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On 1 December 2017 the Motor Accident Injuries Act 2017 (“MAIA”) commenced, replacing the scheme under the Motor Accidents Compensation Act 1999. It will only apply to motor accidents occurring after 1 December 2017.

The MAIA provides, in essence, a no-fault statutory scheme with a limited fault based common law damages scheme.

Whether a person has a “minor injury” under the MAIA is central to their rights in both the statutory and common law damages schemes.

A “minor injury” is defined in section 1.6 of the MAIA to be:

(1) a minor injury is any one or more of the following:

(a)  a soft tissue injury,

(b)  a minor psychological or psychiatric injury.

(2)  A soft tissue injury is (subject to this section) an injury to tissue that connects, supports or surrounds other structures or organs of the body (such as muscles, tendons, ligaments, menisci, cartilage, fascia, fibrous tissues, fat, blood vessels and synovial membranes), but not an injury to nerves or a complete or partial rupture of tendons, ligaments, menisci or cartilage.

(3)  A minor psychological or psychiatric injury is (subject to this section) a psychological or psychiatric injury that is not a recognised psychiatric illness.

Pursuant to section 1.6(4) of the MAIA, the Motor Accident Injuries Regulation 2017 (“MAIR”) may

  1. include or exclude a specified injury from being a soft tissue injury; or
  2. include or exclude a specified injury from being a minor psychological or psychiatric injury.

Regulation 4 of the MAIR has included the following:

  1. An injury to a spinal nerve root that manifests in neurological signs (other than radiculopathy) is included as a soft tissue injury;
  2. Each of the following injuries is included as a minor psychological or psychiatric injury for the purposes of the Act:
    1. acute stress disorder,
    2. adjustment disorder.

In accordance with section 4.4 of the MAIA, a “minor injury” cannot pursue a common law damages claim.

No benefits are payable to an injured person if compensation under the Worker’s Compensation Act 1987 (NSW) is payable to the injured person in respect of the injury concerned. The insurer under the Worker’s Compensation claim must have accepted liability (section 3.35(3)), albeit that no benefits are payable under this legislation until the Worker’s Compensation insurer has denied liability (Section 3.35(5)).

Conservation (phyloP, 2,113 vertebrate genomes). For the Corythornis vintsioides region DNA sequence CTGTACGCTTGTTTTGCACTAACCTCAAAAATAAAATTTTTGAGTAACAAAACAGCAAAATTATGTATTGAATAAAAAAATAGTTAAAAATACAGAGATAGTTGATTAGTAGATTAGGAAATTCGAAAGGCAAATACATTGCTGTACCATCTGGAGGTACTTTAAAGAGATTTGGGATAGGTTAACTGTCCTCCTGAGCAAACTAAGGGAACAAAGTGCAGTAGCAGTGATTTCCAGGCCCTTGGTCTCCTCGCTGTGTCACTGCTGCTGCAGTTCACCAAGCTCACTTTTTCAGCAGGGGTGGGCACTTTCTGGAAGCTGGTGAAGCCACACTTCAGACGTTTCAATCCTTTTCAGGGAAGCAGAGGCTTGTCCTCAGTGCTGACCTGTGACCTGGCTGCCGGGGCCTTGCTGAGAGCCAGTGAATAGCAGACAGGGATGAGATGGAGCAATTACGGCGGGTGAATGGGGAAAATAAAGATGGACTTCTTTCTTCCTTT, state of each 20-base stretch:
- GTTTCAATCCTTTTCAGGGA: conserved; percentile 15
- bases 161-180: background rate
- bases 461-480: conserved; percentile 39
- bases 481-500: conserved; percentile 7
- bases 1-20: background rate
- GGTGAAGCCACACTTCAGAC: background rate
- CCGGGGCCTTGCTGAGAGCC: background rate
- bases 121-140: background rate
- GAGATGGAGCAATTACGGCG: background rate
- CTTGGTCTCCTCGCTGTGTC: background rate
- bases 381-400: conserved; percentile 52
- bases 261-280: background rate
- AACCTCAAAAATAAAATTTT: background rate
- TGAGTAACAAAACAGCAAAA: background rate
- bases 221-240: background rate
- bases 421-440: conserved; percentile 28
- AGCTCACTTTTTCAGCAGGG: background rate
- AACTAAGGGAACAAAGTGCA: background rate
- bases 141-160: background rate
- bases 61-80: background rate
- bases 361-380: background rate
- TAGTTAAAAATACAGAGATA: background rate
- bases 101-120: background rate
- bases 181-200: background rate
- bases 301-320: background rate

The Statutory Scheme includes weekly loss of income payments for:

  1. Weekly payments for loss of income including:
    1. A gradually reducing weekly payment (in periods of entitlement) for total or partial loss of earning capacity. That is, 95% of weekly payments for the first 13 weeks (Section 3.6), for weeks 14 – 78, 80% of the pre-accident weekly payments (for total loss of earning capacity) and 85% of the pre accident weekly payments (for partial loss of earning capacity) (Section 3.7).
    2. After week 78 post accident the weekly payment is the mathematical difference between the person’s pre-accident earning capacity and the person’s post accident earning capacity in accordance with section 3.8. The assessment of the person’s post-accident earning capacity is based on the open labour market reasonably available to the person based on the person’s fitness for work. A person’s fitness for work is to be determined by having regard to:
      1. the nature of the injury and the likely process of recovery,
      2. treatment provided and rehabilitation undertaken and the potential for further treatment and rehabilitation,
  • the person’s training, skills and experience,
  1. the age of the person,
  2. any medical certificate provided by the injured person as to the person’s fitness for work (Schedule 1, section 8(3)).
  1. Driver’s who were “wholly or mostly” at fault and/or driver’s with a “minor injury”, their weekly benefits will cease after 26 weeks (Section 3.11);
  2. The minimum weekly statutory benefits amount is 2.5% of the maximum weekly statutory benefits amount which is $3,583 (to be indexed) (Section 3.9 and 3.10).

Medical treatment expenses is entitled to statutory benefits for the following expenses:

  1. The reasonable cost of treatment and care.
  2. reasonable and necessary travel and accommodation expenses incurred by the injured person in order to obtain treatment and care for which statutory benefits are payable,
  3. If the injured person is under the age of 18 years or otherwise requires assistance to travel for treatment and care, reasonable and necessary travel and accommodation expenses incurred by a parent or other carer of the injured person in order to accompany the injured person while treatment and care for which statutory benefits are payable is being provided (Section 24(1)).

The MAIA specifically excludes, in section 3.24(2) treatment for:

“the cost of treatment and care to the extent that the treatment and care concerned was not reasonable and necessary in the circumstances or did not relate to the injury resulting from the motor accident concerned.”

Gratuitous Care (“attendant care services provided to an injured person for which the injured person has not paid and is not liable to pay”) does not include any statutory benefits (Section 3.25).

If a dispute arises regarding the statutory benefits, an internal review must be undertaken (section 7.11) before a referral to the Dispute Resolution Service (“DRS”) (Section 7.12). The Dispute Resolution Service will determine the dispute through a merits review process (Sections 7.10 – 7.16), a Medical Assessment process (Sections 7.17 – 7.29) or a Claims Assessment for Damages process (Division 7